Easier way to switch from litigation to arbitration in Poland
While we were all enjoying the summer, new legislation amending the civil procedure came into force in Poland. Among many procedural details, one should not overlook a significant change – it is now easier to convert a dispute from litigation to arbitration.
New special regulations
Until now, parties had a general right to conclude an arbitration agreement after a dispute had already been commenced before a common court. However, in such cases, the claimant usually had to withdraw the lawsuit and then the proceedings were discontinued based on general rules.
New provisions explicitly allow parties to submit a dispute pending before a common court to an arbitral tribunal until the case is finally resolved. To this end, the parties must (1) conclude an arbitration agreement and then (2) file a consensual request for discontinuation of the proceedings before the common court.
Importantly, additional incentives have been implemented:
- The statute of limitation for claims subject to the arbitration agreement restarts from the date on which the common court's decision to discontinue the proceedings on the above basis becomes final;
- 75% of the court fee paid for the lawsuit is returned to the claimant if the proceedings are discontinued on the above basis at the first instance stage.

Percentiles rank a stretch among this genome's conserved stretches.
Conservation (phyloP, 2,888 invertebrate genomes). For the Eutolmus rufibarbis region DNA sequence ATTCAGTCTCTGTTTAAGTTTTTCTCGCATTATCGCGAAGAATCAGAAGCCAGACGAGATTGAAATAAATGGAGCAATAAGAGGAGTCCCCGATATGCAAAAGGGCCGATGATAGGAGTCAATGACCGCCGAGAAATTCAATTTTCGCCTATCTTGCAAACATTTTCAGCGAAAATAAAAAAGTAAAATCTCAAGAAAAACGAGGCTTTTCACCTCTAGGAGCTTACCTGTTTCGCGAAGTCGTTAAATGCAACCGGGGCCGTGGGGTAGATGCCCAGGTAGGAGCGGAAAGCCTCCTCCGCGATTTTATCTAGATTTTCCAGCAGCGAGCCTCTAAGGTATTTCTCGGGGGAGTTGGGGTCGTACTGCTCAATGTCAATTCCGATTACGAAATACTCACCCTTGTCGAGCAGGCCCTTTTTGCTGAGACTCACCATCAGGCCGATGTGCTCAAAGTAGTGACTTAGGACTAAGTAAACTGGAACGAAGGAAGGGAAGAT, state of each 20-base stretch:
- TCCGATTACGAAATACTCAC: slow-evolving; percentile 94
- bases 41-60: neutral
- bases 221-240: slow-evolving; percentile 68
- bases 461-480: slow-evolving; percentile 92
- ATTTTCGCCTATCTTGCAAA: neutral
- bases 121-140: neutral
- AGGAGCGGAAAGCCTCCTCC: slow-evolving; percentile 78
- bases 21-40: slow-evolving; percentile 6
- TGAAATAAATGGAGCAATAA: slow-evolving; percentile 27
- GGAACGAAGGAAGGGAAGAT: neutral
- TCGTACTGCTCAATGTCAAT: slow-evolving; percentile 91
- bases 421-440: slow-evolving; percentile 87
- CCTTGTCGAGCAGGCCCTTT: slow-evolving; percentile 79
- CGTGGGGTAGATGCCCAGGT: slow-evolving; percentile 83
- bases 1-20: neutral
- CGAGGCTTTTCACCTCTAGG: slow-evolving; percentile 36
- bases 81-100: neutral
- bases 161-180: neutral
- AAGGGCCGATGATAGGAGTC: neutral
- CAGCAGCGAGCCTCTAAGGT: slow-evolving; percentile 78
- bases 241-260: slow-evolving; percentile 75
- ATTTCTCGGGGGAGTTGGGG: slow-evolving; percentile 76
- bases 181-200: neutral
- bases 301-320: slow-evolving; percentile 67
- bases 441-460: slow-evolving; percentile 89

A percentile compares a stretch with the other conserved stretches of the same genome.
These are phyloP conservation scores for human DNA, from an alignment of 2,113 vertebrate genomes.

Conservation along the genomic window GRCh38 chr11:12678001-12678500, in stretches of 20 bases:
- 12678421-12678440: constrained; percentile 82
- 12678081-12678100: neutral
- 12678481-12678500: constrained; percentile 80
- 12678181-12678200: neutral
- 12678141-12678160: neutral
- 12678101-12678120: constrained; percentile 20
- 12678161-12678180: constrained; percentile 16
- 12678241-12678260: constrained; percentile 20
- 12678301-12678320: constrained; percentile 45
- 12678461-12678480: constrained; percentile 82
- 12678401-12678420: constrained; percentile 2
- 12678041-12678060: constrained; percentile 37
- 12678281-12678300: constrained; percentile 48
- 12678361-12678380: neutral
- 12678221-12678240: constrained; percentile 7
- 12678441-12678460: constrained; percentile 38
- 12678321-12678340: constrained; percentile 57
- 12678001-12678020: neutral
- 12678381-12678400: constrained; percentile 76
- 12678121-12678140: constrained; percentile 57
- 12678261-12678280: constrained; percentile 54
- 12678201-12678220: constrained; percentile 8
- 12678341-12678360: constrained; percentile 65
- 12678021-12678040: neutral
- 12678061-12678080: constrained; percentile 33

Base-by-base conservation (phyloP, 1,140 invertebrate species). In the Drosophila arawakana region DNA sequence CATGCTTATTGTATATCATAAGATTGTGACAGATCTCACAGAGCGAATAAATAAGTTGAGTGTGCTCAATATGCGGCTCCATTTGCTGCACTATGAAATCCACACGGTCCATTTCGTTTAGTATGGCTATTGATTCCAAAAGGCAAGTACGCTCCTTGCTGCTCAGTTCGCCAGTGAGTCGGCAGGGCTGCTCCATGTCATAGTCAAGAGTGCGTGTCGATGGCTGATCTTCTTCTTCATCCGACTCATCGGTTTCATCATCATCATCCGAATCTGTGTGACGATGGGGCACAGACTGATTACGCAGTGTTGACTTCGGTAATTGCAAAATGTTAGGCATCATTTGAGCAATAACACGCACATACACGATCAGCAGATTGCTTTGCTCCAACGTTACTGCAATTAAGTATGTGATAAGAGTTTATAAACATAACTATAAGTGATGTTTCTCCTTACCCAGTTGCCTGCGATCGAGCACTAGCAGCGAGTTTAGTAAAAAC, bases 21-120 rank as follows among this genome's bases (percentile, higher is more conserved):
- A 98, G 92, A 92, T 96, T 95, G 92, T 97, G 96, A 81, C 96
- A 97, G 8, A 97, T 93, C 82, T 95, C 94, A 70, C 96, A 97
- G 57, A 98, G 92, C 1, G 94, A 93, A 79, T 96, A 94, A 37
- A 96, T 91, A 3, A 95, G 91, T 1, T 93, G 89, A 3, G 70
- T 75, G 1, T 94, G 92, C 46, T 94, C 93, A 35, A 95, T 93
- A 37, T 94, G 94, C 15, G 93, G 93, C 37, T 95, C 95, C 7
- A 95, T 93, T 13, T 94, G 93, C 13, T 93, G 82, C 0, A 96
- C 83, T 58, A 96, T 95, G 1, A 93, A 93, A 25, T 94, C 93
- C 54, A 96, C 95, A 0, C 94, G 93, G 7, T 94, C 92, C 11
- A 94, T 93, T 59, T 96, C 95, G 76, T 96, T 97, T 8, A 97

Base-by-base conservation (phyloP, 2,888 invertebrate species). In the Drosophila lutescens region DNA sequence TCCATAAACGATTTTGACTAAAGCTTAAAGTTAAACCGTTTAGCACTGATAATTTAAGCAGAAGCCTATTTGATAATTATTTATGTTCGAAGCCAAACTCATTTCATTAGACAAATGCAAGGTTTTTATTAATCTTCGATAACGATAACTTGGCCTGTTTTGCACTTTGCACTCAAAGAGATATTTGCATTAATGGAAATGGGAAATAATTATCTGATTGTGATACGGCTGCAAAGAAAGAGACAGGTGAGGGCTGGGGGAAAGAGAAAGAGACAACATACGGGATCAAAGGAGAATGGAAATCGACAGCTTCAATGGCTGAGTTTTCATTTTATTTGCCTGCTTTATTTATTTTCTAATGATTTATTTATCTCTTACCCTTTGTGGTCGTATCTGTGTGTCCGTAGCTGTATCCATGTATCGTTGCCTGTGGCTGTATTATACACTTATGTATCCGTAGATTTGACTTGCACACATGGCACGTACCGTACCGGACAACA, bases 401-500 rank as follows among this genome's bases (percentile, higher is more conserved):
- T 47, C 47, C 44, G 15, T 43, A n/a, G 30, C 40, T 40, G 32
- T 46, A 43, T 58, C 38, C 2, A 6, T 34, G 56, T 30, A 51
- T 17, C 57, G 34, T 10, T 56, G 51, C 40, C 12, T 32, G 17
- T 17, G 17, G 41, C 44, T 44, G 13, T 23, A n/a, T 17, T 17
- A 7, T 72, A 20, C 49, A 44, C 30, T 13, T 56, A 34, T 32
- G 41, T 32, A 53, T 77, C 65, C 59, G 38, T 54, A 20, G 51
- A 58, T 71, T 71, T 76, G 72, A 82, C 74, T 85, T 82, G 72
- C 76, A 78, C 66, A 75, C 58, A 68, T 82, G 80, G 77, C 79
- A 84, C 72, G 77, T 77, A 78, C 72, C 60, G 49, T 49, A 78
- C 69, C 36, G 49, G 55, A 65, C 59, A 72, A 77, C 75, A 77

Can the common court decline the conversion?
When considering the parties' request for discontinuation of the proceedings, the common court is required to examine the arbitration agreement concluded between them. The court will dismiss the request if, based on the contents of the agreement and the circumstances of the case, it appears that discontinuing the proceedings would be contrary to the law, the principles of social coexistence, or would be aimed at circumventing the law. The court will also refuse to discontinue the proceedings if the arbitration clause is invalid or ineffective.
When might the conversion be useful?
In some specific cases, converting to arbitration may prove to be a mutually preferred solution despite the parties' opposing interests, which may allow them to agree on arbitration during the pending litigation. This may occur, in particular, if a settlement agreement is not an option, but:
- the parties want to resolve the dispute quickly for business reasons (e.g., in post-transactional disputes to eliminate the uncertainty of the legal status);
- the parties intend to resolve the dispute in a confidential manner, e.g., for reputational reasons;
- specialised knowledge is necessary to resolve the dispute (in arbitration, the parties have more say in the selection of expert witnesses and arbitrators, who also may be specialists in a particular industry).
author: Hanna Kosińska